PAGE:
“There is a very strong antipathy between Jim and John, and even though I thought John would get all the best lines, the more I read it, the more I needed to know where Jim is coming from, and ended up ended up trying to balance it and make sure the two were evenly matched,” he adds. “Jim is a pedant, but necessary for figuring out at what point the truth begins to come apart, and even John become unclear what’s the truth or falsehood. Throughout the play you’ll find yourself figuring out which one you agree with more, and at some point, you’ll realise that the initial story about a boy falling to his death gets lost in the heat of arguing over the facts.”
“When I first read it, it felt almost like a one issue play, about the basic principle of truth. But then I noticed there were a lot of grey areas that made it that much more interesting,” says Janice Koh, who plays Emily. “Jim sees truth in absolute facts, while John is about how to develop a narrative around those facts. And then there’s Emily, who acts as the negotiator of the grey area between it all. I identify with that a lot because people love to simplify things and paint things as black and white, but there’s always so many complexities involved.”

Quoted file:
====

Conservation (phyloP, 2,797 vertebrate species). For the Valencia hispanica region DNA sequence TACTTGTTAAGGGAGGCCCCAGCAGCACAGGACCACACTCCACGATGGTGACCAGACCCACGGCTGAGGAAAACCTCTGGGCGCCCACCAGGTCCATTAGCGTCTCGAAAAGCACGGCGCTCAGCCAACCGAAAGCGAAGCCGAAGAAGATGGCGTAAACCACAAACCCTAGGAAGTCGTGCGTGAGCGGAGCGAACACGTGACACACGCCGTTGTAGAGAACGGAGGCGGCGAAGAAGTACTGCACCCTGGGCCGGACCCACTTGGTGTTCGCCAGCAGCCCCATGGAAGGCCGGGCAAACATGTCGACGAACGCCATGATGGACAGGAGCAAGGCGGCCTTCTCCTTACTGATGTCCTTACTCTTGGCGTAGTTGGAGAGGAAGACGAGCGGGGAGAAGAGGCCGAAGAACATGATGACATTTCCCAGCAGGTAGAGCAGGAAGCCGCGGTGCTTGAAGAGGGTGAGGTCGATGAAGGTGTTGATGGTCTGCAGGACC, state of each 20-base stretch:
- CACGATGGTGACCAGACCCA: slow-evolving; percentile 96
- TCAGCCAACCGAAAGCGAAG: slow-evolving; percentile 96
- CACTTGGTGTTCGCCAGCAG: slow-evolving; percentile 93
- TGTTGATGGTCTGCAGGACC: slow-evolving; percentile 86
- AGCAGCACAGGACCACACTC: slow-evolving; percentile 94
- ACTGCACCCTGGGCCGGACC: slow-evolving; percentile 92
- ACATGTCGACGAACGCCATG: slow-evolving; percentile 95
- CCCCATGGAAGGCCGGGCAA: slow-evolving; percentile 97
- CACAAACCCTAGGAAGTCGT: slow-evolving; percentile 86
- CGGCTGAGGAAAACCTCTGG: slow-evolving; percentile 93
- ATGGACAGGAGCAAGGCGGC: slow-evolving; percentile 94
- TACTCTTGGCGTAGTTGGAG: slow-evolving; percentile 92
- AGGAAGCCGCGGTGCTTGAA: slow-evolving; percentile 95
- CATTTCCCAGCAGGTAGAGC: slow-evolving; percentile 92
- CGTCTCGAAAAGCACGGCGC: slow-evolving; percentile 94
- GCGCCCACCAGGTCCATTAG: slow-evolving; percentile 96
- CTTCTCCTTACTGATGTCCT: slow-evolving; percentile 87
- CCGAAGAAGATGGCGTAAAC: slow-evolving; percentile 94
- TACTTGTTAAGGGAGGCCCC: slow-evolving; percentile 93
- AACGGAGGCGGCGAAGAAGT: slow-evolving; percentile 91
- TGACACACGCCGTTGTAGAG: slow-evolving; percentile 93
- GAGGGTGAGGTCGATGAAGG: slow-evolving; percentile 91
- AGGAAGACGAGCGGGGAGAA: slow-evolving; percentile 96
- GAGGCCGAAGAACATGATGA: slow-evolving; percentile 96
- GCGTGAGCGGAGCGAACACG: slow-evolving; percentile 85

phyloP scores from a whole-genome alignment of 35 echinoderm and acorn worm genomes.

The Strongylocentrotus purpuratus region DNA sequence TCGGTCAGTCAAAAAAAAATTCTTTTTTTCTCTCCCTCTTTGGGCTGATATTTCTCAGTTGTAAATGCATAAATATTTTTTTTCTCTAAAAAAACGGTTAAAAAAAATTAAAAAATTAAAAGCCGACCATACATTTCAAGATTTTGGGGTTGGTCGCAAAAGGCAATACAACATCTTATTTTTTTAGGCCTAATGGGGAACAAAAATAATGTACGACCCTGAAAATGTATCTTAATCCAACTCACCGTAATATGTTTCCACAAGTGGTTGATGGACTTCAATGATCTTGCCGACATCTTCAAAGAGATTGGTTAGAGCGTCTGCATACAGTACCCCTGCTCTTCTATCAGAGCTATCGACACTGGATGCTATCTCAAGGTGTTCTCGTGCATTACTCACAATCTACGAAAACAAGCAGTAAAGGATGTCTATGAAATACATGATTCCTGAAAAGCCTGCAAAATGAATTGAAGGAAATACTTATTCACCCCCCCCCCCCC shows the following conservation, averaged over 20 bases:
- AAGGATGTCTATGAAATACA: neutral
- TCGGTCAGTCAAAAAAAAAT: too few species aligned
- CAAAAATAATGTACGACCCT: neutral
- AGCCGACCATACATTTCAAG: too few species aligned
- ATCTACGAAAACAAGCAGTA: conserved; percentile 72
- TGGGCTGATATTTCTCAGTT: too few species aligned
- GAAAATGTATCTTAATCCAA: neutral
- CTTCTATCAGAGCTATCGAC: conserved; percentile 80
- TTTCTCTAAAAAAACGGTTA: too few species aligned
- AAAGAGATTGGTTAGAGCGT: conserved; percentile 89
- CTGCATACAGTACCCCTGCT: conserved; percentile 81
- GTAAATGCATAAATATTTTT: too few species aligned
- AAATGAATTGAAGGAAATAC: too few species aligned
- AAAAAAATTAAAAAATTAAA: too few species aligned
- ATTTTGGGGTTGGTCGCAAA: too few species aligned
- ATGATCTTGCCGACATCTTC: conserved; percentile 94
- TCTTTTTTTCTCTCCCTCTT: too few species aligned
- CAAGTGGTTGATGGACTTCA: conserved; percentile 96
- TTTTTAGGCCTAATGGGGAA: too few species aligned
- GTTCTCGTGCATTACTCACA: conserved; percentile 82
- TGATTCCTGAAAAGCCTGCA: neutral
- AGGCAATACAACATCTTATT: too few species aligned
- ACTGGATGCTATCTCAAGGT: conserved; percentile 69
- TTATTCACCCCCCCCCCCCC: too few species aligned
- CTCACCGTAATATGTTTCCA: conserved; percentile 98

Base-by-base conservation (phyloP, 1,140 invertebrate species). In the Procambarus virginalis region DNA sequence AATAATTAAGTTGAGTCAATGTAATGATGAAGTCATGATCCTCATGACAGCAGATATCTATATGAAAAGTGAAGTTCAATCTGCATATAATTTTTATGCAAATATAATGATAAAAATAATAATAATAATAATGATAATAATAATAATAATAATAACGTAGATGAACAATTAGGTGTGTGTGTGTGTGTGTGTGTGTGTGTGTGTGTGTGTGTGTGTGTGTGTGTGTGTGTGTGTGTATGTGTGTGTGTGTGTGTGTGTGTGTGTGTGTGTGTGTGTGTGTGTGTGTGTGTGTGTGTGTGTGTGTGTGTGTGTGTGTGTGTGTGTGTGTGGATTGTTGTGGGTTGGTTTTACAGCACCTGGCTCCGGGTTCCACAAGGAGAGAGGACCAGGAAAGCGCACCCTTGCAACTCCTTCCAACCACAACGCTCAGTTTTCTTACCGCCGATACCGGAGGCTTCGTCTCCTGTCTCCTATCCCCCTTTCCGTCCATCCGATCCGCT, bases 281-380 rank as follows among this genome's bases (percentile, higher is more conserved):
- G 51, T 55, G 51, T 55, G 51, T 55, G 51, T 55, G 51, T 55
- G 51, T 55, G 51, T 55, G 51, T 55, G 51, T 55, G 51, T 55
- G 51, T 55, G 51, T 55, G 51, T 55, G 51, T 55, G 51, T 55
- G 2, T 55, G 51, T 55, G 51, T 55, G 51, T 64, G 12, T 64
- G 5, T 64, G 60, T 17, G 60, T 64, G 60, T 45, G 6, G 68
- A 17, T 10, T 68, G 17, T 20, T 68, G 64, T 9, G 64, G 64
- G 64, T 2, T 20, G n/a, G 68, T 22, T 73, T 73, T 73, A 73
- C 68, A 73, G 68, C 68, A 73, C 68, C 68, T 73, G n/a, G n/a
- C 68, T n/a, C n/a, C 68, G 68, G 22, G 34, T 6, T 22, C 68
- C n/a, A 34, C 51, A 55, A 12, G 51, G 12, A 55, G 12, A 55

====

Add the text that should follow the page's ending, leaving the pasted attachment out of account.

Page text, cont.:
“I think for Emily, there’s a lot at stake when she publishes an essay like this, because it has the potential to be a transformative piece, to change the perspective and viewpoints of people. But if there’s too many loopholes or gaps in it, then her whole credibility and reputation goes out the window, and so does the magazine,” she continues. “It’s not an easy thing to balance, and in a place like Singapore, we’re constantly negotiating these lines. Initially, I thought I would maintain my stance throughout, but upon second reading, I realized that I started to change. That’s the power of the work, where it reveals the complexities and layers involved when dealing with the truth.”
On playing the role, Jamil Schulze, who plays Jim, elaborates: “I started off feeling the same way as Janice during the rehearsals, and when I read it, I went like oh, this is who I’m going to play? Jim is pedantic and nitpicky, all the way down to the colour of the brick. It all seems incredibly unimportant at first, but by the end of it, you start to realise that some of these details actually are important, and a single fact that’s out of place can begin to derail the entire essay.”